Whitehall Procurement savings targets – the numbers just don’t add up

Here is the post I wrote as my regular Supply Management Magazine Blog over the weekend.  For reasons which we may discuss further tomorrow, it did not appear today, so here it is.

The Steve Bagshaw interview with John Collington provided a lot of interesting material, although in places John was obviously playing a very straight bat in the absence as yet of clear announcements about structure and process for centralised Whitehall procurement.  I’ve written here also about how this initiative aligns strategically and my fears on that score.  But today I wanted to pick up on a different aspect; the savings targets.  Here is the quote from the interview.

SB: So next year, that £12 billion will be £11.6 billion, then £11.2 billion, £10.8 billion to £10.4 billion as the £400 million each year is shaved off?

JC: That’s what we are headed towards because it is in line, and I believe that any procurement savings should be in line with the cost reduction targets that are in place for any specific department.  I don’t think it would be fair for procurement savings to be any less than the savings that the departments themselves are being challenged to make.

While John’s comment is spot on, the numbers are not.  Basically, they are far too low given the challenge facing central Government.

Most central Departments have to reduce admin costs by between 20 and 40% over the next four years – the average is around 33% (a third).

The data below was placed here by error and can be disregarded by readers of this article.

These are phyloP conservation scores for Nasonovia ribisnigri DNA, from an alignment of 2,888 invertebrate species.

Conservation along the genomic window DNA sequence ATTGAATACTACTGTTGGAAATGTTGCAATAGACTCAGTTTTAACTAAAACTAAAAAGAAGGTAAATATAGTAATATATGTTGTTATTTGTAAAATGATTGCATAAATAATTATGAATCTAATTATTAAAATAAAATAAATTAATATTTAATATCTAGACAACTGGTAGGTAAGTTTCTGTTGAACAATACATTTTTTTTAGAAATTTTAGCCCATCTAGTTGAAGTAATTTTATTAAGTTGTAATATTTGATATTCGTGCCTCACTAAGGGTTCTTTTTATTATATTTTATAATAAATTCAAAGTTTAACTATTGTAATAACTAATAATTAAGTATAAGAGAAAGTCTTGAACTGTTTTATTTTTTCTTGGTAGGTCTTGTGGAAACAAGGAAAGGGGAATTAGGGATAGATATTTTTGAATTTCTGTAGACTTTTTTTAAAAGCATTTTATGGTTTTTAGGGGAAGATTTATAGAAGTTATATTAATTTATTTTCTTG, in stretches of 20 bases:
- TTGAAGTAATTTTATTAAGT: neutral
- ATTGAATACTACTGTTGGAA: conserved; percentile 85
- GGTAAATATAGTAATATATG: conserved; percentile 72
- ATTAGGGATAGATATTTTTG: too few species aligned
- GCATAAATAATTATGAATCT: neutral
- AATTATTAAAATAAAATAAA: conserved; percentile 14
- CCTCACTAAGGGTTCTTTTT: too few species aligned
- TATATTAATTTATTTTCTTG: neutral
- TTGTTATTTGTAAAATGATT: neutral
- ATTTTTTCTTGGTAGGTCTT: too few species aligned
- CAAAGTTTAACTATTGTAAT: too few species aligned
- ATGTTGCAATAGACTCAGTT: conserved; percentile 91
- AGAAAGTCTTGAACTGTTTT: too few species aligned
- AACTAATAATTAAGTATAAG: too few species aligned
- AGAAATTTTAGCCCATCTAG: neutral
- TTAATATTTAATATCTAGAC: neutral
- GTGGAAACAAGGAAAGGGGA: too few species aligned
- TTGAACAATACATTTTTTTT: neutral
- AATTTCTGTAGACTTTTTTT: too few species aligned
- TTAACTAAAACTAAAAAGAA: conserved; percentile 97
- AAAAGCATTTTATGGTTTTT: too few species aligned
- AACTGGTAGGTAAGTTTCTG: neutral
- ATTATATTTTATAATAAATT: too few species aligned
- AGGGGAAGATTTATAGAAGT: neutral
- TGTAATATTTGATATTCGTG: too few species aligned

If a Department has to reduce costs by a third, it stands to reason that if it reduces ‘procurement’ spend by less than that, it will have to cut staff costs by more.  And of course, many of the target spend categories under this initiative will reduce naturally as staff numbers reduce – travel, desktop IT and stationery costs are pretty much guaranteed to reduce in line with staff numbers, even if procurement does absolutely nothing pro-actively.

So the savings target John Collington announced was £400 million a year; which is just over 3% on the £12 billion in scope spend.  That equates to 13.3% cumulatively over the 4 year period, way below the 33% procurement saving we need to see just to ensure procurement contributes its “fair share”.

Now, I believe that ‘procurement’ or third party spend represents around 40% of the total cost base for most Departments; the rest is staff costs.  So, according to my calculation, if ‘procurement’ only saves 13%, we will have to see a 46% cut in staff costs in order to get an overall one third cost reduction over the four years.

Is this evidence that Whitehall procurement just hasn’t quite got to grips yet with the scale of the challenge?  Or is it an attempt to make sure that this is a target that cannot fail to be achieved?  Because it will be achieved even if procurement contributes nothing – apart from anything else, budgets will be cut by at least that amount!

While I sympathise with everyone involved who is trying to make this work, realistically the £12 billion needs to come down to £8 Billion absolute maximum, not £10.4 billion, just to be in line with overall cuts.  And of course if we can drive that even lower, through a real procurement contribution, fewer jobs will go, and fewer services will be cut.

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